While Shakespeare may have wondered “what is in a name?”, the executives at Peloton believe that the trademark SPIN is of great importance. Last month (February, 2021), Peloton filed petitions to cancel the trademarks SPIN and SPINNING for physical fitness instruction and for stationary exercise bicycles on the grounds that the marks are generic. Mad Dogg Athletics, located in Venice, CA, is the owner of the trademarks SPIN and SPINNING. Mad Dogg registered SPIN on the principal register in 1998 and SPINNING in 1993. In its petition, Peloton asserted that Spin classes and spin bikes are part of the fitness lexicon and that Mad Dogg’s trademarks for SPIN and SPINNING have become generic. Peloton cited to Internet evidence, including memes, to support its argument that the terms SPIN and SPINNING have become generic.

It is a serious issue for a trademark owner if their trademark becomes generic.  Generic terms are terms that the relevant purchasing public understands primarily as the common or class name for the goods or services. Put in common parlance, if the general public primarily understands the word to designate the product rather than the producer, the word is generic. Generic terms are incapable of functioning as registrable trademarks denoting source, and are not registrable on the Supplemental Register or on the Principal Register after having acquired secondary meaning.

There is a two-part test used to determine whether a designation is generic: (1) What is the class of goods or services at issue? and (2) Does the relevant public understand the designation primarily to refer to that class of goods or services? The test turns upon the primary significance that the term would have to the relevant public.

While a generic term cannot become a trademark, a trademark can become generic. Ironically, the more popular a trademark becomes, the more likely it is that a trademark will become generic, causing the trademark owner to lose its exclusive right to use and protect the trademark.  This is commonly referred to as Genericide.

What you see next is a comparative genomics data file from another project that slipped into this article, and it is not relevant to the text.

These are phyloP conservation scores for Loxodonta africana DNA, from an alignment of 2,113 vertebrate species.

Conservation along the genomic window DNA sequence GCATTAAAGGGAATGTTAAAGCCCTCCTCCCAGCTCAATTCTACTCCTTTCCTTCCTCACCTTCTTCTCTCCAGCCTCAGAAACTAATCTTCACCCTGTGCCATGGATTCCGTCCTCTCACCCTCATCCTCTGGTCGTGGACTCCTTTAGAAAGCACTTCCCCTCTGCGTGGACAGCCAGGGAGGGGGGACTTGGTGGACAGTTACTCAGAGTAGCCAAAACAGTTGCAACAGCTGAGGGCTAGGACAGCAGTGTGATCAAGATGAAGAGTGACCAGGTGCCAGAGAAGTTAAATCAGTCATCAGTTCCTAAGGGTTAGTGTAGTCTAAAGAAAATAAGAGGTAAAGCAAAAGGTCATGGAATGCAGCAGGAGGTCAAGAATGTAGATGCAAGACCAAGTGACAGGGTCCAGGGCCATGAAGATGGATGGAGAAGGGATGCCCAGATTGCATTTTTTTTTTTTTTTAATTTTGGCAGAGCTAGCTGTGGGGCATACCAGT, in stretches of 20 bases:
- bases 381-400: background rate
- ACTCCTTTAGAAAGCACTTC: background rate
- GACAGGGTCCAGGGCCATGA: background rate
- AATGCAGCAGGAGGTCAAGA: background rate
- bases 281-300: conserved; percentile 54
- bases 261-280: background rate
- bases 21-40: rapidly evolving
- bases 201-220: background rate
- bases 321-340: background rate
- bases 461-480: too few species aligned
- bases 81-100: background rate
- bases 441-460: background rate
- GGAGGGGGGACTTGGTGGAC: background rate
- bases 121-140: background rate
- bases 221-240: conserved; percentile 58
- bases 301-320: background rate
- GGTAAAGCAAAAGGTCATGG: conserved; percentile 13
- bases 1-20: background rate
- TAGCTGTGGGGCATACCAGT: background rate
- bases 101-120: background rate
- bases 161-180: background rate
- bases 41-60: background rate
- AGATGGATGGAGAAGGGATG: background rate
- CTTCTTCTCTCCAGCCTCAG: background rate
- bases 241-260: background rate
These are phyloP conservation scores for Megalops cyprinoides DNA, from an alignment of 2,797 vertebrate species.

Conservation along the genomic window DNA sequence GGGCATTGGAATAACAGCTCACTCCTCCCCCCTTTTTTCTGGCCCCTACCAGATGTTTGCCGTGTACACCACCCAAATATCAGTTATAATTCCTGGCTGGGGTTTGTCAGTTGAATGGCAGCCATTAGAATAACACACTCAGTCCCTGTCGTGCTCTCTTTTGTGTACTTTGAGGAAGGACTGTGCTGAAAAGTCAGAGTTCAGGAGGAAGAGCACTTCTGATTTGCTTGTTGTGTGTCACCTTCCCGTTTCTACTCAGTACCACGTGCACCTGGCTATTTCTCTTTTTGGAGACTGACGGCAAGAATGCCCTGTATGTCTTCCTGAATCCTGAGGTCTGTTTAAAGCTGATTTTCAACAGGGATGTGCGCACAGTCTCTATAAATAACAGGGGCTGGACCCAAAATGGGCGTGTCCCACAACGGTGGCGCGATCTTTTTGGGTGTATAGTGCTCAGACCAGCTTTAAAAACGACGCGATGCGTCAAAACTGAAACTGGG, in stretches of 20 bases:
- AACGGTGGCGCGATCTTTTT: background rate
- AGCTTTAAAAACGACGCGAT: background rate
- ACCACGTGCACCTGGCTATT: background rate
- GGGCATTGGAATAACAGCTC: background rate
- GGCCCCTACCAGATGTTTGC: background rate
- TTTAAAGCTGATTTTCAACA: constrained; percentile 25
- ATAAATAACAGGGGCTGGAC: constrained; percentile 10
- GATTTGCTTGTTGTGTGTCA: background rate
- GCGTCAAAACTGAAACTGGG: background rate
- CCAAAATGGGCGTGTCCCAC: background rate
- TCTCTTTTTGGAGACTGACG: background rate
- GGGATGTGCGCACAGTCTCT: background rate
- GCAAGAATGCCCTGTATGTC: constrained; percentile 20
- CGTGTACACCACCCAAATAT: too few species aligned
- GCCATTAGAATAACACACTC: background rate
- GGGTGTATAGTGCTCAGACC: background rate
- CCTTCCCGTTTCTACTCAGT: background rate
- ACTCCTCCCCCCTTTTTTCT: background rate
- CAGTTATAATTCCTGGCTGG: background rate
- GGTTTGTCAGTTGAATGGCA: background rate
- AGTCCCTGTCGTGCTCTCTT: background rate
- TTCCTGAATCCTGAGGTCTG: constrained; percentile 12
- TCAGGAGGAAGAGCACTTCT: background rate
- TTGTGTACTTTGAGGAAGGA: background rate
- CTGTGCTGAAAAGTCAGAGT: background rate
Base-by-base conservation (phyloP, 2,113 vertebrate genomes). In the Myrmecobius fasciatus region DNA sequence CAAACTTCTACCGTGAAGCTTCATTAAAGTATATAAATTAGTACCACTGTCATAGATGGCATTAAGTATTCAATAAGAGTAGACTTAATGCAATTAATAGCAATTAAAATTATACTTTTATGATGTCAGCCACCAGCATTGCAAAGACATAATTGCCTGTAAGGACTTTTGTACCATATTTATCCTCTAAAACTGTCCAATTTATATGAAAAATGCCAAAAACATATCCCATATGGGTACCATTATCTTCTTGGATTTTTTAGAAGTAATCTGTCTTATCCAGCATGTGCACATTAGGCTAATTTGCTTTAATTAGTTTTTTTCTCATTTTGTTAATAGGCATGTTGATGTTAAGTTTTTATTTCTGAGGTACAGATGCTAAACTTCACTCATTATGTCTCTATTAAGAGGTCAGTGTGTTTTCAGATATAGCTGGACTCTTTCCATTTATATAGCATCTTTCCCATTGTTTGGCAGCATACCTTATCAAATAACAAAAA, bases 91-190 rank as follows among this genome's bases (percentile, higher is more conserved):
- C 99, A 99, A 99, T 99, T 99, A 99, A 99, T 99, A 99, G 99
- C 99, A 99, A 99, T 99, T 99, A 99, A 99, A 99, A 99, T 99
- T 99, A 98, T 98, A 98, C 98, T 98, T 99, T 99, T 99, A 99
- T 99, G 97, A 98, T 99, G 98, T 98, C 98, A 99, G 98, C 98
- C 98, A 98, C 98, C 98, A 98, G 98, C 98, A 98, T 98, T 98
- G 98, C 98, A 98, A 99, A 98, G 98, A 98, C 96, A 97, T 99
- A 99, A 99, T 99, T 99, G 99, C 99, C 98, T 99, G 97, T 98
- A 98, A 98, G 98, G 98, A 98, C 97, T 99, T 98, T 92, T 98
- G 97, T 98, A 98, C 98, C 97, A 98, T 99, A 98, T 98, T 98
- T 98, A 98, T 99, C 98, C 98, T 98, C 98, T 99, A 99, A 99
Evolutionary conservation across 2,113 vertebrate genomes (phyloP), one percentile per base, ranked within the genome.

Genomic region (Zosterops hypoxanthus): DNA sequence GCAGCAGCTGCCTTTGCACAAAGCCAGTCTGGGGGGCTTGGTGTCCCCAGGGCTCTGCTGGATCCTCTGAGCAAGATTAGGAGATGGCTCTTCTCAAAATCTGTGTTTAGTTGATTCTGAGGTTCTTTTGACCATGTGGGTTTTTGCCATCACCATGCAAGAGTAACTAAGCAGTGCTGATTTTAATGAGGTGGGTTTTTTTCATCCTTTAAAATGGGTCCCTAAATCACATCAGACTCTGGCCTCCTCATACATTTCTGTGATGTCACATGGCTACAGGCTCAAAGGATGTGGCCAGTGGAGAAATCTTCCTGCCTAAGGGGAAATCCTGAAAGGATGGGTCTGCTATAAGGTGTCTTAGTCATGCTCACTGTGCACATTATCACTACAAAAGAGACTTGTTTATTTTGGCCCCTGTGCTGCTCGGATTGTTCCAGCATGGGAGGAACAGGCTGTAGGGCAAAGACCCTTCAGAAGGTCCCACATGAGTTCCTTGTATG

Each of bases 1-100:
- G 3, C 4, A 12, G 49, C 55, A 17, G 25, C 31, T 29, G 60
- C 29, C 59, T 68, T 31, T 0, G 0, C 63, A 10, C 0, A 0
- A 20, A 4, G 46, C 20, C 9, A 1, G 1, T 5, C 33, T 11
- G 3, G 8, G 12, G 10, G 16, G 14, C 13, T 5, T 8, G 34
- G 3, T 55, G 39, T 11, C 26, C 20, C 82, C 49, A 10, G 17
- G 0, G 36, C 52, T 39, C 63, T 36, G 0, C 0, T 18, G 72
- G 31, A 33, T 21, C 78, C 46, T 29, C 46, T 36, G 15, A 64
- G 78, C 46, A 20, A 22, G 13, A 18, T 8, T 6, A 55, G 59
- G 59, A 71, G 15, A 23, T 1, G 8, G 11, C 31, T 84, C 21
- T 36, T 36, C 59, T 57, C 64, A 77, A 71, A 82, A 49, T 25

Consider some of the brands that were once protectable trademarks and are now generic – Elevator, Cellophane, Aspirin, Murphy Bed, Thermos, even YoYo.   Once a mark becomes generic, it loses its trademark protection and becomes available to the public.  If it wasn’t already, it should now be clear the reason behind Peloton’s petition.  If Peloton wins, it can then refer to its stationary cycles and classes by using the word SPIN and SPINNING without fear of infringing Mad Dogg’s trademarks.

Genericide does not happen overnight and mark owners whose marks are at risk of falling victim to “genericide” need to be active in preventing it.  The key is to educate the public that the mark is the source of the product and not the product itself.  Consistent use of the ® or ™ symbol and also using the brand name along with the general name such as Kleenex brand tissue is a way brand owners can attempt to avoid genericide.  Xerox ran an advertising campaign “You can’t Xerox a Xerox on a Xerox. But we don’t mind at all if you copy a copy on a Xerox® copier.”

It’s too early to tell whether Peloton will amass enough evidence to establish that SPIN and SPINNING are generic.  Mad Dogg has been active at the TTAB and apparently spends hundreds of thousands of dollars each year protecting its trademark.  One can assume that this will be an aggressively fought case by both parties.  Mad Dogg has already called Peloton’s petition meritless and accuses Peloton of filing the petitions in retaliation for Mad Dogg’s patent infringement lawsuit it filed against Peloton in December 2020.

Scott discusses this topic with Josh Escovedo in an episode of The Briefing by the IP Law Blog. You can watch the video here, or listen to the podcast here.